9. Tracking the evolution of sex chromosome systems in Melanoplinae grasshoppers through chromosomal mapping of repetitive DNA sequences.

    PubMed

    Palacios-Gimenez, Octavio M; Castillo, Elio R; Martí, Dardo A; Cabral-de-Mello, Diogo C

    2013-08-09

    The accumulation of repetitive DNA during sex chromosome differentiation is a common feature of many eukaryotes and becomes more evident after recombination has been restricted or abolished. The accumulated repetitive sequences include multigene families, microsatellites, satellite DNAs and mobile elements, all of which are important for the structural remodeling of heterochromatin. In grasshoppers, derived sex chromosome systems, such as neo-XY♂/XX♀ and neo-X1X2Y♂/X1X1X2X2♀, are frequently observed in the Melanoplinae subfamily. However, no studies concerning the evolution of sex chromosomes in Melanoplinae have addressed the role of the repetitive DNA sequences. To further investigate the evolution of sex chromosomes in grasshoppers, we used classical cytogenetic and FISH analyses to examine the repetitive DNA sequences in six phylogenetically related Melanoplinae species with X0♂/XX♀, neo-XY♂/XX♀ and neo-X1X2Y♂/X1X1X2X2♀ sex chromosome systems. Our data indicate a non-spreading of heterochromatic blocks and pool of repetitive DNAs (C0t-1 DNA) in the sex chromosomes; however, the spreading of multigene families among the neo-sex chromosomes of Eurotettix and Dichromatos was remarkable, particularly for 5S rDNA. In autosomes, FISH mapping of multigene families revealed distinct patterns of chromosomal organization at the intra- and intergenomic levels. These results suggest a common origin and subsequent differential accumulation of repetitive DNAs in the sex chromosomes of Dichromatos and an independent origin of the sex chromosomes of the neo-XY and neo-X1X2Y systems. Our data indicate a possible role for repetitive DNAs in the diversification of sex chromosome systems in grasshoppers.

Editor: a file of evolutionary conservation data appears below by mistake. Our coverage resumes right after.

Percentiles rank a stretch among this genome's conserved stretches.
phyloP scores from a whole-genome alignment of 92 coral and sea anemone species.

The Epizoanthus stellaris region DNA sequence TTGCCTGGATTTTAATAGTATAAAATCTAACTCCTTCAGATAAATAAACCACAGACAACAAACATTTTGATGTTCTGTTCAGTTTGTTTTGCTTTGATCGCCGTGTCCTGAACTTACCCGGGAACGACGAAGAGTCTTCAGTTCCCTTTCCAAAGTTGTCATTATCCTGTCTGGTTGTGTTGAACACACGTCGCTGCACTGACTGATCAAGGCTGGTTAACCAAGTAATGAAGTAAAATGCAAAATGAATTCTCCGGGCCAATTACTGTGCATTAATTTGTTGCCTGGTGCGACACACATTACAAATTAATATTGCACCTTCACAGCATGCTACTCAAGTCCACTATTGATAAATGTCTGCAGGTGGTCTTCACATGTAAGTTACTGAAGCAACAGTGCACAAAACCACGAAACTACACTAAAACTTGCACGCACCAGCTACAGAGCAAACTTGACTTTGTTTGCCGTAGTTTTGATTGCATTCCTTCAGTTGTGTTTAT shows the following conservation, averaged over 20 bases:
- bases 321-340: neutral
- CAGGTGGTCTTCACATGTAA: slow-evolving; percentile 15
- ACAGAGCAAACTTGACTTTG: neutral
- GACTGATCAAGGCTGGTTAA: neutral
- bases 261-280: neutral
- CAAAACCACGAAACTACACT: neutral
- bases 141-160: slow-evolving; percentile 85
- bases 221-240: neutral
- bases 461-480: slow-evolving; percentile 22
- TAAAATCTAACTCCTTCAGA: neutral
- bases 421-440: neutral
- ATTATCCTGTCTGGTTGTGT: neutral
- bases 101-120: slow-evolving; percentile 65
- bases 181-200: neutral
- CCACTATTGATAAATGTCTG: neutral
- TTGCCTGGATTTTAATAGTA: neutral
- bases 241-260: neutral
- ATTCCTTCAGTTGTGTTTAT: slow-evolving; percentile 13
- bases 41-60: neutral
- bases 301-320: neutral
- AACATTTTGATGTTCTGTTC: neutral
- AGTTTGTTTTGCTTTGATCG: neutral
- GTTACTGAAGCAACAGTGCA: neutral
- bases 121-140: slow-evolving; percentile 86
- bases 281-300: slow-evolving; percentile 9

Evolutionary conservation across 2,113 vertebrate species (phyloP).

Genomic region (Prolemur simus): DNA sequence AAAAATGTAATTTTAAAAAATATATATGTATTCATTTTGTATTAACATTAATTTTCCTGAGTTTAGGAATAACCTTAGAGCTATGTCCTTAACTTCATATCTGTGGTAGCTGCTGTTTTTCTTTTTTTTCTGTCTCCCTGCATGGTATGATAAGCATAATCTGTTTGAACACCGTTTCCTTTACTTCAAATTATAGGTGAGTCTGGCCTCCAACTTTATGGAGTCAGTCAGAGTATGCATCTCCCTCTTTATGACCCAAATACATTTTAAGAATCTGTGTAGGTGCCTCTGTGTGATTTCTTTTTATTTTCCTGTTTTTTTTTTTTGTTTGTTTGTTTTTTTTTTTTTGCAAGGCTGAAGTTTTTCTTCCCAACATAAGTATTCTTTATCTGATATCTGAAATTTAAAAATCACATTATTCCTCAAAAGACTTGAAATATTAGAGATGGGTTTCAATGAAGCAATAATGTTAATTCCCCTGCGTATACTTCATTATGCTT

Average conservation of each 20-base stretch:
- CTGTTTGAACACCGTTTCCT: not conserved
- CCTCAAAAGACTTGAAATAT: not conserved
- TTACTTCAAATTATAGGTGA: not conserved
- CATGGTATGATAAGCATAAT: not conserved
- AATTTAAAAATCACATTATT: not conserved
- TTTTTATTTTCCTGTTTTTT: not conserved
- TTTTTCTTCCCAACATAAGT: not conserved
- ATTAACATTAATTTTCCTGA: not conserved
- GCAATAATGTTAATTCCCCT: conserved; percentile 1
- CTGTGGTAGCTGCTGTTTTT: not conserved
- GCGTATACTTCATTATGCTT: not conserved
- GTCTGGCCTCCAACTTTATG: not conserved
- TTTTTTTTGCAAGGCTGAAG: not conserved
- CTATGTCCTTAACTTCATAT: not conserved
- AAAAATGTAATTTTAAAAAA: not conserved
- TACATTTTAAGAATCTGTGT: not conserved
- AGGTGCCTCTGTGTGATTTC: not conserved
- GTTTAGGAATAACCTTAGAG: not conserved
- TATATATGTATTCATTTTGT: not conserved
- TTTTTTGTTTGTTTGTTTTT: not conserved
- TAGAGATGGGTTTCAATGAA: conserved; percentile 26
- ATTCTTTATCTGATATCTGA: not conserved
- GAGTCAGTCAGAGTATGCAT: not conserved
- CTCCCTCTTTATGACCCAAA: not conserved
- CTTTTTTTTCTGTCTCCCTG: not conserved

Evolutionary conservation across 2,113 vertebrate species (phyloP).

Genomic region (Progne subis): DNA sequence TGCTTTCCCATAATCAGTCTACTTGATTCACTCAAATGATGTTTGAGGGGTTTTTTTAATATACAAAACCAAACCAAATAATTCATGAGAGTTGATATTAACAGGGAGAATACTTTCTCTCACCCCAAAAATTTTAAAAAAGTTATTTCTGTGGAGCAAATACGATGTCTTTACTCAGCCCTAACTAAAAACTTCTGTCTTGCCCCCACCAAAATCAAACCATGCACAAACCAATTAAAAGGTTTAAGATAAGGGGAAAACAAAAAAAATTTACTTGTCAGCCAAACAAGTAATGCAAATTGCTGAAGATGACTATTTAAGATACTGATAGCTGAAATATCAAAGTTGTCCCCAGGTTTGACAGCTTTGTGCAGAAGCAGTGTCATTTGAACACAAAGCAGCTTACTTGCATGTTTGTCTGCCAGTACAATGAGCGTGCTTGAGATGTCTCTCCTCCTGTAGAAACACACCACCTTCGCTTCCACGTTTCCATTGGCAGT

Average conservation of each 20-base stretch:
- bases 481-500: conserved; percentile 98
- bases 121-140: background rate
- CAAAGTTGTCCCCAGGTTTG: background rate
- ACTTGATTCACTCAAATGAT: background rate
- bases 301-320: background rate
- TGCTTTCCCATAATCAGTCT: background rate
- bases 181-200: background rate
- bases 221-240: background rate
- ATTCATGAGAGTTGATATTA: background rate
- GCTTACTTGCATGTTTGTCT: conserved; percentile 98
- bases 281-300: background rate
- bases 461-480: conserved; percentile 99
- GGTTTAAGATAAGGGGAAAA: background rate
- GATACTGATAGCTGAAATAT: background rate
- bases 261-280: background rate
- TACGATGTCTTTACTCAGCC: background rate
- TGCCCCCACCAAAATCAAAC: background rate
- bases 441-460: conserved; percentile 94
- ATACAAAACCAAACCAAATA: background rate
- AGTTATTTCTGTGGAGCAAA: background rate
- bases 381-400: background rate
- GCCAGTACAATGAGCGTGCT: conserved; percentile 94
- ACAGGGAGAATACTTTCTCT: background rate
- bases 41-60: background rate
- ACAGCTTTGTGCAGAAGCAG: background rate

10. Microdissection of the Y chromosome and fluorescence in situ hybridization analysis of the sex chromosomes of lake trout, Salvelinus namaycush.

    PubMed

    Reed, K M; Bohlander, S K; Phillips, R B

    1995-06-01